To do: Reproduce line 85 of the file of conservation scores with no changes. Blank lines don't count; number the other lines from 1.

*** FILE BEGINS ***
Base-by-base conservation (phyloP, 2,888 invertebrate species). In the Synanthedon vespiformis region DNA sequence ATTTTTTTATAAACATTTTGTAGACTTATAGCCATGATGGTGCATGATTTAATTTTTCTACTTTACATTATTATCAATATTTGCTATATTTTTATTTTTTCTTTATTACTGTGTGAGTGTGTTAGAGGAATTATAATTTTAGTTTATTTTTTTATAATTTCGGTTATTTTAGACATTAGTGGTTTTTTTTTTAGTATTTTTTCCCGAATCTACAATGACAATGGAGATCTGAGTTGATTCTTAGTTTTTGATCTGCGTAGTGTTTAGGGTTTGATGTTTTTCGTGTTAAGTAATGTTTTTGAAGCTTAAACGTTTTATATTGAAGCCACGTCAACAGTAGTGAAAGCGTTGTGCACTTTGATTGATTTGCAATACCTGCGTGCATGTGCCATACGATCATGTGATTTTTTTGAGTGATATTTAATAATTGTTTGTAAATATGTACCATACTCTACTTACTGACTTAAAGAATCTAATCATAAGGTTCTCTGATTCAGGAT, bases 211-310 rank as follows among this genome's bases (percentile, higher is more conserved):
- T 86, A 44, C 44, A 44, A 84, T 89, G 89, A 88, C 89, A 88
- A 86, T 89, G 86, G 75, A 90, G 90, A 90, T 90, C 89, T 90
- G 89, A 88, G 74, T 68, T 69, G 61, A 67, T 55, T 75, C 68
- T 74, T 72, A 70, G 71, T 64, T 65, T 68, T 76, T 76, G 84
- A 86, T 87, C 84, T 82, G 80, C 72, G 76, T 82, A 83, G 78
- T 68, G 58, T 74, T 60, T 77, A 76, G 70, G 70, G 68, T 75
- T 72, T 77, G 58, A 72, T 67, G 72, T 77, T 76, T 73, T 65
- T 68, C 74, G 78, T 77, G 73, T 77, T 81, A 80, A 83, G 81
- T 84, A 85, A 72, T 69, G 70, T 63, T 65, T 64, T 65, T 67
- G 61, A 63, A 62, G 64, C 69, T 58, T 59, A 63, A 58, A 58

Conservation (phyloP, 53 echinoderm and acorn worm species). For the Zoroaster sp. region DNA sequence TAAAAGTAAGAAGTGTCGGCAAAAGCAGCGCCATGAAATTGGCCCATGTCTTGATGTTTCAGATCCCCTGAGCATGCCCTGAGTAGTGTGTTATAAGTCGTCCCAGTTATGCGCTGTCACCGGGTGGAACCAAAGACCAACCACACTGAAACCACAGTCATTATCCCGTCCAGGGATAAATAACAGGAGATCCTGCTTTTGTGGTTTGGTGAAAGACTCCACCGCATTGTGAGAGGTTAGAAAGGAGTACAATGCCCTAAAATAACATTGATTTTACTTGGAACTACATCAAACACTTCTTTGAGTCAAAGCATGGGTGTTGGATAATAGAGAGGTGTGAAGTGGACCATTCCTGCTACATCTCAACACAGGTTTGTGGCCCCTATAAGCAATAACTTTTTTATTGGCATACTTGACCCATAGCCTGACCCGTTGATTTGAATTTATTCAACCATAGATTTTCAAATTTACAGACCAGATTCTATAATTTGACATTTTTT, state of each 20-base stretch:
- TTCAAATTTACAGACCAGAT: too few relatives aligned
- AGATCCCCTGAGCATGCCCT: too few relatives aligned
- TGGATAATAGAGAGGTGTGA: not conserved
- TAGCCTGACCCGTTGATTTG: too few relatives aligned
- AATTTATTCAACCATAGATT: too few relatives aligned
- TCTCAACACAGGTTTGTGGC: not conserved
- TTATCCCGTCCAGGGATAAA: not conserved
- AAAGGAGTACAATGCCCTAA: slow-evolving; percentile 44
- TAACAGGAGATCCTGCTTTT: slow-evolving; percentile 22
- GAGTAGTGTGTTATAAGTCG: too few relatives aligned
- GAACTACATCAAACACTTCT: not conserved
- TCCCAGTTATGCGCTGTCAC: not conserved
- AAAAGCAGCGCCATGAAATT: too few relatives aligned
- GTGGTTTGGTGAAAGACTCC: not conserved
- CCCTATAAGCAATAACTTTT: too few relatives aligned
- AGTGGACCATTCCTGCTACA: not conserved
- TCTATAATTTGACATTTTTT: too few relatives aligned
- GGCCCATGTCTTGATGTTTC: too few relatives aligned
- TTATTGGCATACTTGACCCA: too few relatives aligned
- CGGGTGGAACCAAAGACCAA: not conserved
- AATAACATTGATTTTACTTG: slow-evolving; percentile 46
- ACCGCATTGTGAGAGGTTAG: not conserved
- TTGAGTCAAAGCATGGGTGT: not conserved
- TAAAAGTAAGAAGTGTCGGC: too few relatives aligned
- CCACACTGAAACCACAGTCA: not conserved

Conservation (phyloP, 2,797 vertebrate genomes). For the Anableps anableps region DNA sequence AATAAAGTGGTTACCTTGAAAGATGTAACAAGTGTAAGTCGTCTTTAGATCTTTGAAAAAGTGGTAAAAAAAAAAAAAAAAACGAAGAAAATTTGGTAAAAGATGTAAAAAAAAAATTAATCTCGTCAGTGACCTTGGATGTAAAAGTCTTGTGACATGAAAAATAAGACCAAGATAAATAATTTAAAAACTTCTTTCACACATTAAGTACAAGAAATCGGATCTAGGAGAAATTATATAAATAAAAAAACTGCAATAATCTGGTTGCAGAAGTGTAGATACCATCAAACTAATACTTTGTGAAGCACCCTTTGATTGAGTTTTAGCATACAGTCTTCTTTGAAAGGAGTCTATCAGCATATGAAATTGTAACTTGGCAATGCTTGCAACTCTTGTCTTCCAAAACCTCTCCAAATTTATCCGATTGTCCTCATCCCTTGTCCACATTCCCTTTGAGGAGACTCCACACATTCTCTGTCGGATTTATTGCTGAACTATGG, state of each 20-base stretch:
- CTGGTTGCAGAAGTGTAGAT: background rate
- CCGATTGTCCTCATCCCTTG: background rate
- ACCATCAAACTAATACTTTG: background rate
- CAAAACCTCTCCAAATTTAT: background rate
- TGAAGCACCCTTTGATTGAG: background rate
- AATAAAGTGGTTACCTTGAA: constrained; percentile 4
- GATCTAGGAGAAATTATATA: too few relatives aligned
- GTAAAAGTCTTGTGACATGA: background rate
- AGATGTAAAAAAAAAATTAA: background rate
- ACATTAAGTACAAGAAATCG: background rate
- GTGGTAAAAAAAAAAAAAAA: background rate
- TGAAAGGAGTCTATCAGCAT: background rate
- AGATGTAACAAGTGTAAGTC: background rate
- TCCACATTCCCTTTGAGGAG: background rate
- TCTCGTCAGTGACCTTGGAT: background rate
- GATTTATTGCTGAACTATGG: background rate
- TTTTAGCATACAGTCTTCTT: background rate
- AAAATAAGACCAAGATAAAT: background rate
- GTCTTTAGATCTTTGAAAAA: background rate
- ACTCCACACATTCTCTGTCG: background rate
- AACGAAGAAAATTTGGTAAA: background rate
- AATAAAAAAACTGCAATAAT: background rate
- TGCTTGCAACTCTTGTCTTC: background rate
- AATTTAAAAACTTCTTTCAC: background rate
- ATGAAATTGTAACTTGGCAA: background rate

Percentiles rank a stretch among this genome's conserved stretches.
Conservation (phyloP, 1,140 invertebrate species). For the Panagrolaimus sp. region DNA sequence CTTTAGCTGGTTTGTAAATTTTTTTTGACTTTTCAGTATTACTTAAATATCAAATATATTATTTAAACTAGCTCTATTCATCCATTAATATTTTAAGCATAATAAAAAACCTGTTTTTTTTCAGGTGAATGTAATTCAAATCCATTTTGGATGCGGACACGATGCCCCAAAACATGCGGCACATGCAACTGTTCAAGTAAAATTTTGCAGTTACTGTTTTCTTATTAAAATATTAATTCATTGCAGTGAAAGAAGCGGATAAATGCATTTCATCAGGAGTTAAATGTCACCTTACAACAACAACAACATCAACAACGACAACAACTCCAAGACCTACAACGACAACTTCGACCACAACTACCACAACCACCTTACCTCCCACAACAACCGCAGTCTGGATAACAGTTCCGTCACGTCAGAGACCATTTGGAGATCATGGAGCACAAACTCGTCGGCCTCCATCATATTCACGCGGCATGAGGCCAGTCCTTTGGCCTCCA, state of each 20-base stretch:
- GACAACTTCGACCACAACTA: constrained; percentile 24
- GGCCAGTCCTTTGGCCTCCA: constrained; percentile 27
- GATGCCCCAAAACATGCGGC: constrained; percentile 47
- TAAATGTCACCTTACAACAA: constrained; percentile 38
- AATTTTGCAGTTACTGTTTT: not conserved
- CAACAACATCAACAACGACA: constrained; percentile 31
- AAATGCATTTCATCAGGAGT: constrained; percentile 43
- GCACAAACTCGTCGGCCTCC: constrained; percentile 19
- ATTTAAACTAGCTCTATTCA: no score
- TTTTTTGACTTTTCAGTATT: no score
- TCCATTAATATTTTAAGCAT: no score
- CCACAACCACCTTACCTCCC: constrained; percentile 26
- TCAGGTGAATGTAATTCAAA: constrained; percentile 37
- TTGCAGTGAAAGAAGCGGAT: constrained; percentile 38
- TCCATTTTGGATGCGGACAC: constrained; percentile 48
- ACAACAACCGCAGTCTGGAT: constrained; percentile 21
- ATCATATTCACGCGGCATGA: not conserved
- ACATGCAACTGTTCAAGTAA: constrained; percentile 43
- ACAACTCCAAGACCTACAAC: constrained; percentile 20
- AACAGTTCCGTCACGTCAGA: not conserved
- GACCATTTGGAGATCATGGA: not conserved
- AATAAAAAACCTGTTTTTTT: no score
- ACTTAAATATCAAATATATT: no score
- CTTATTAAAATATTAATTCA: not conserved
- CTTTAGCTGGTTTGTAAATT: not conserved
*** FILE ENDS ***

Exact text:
- AACAGTTCCGTCACGTCAGA: not conserved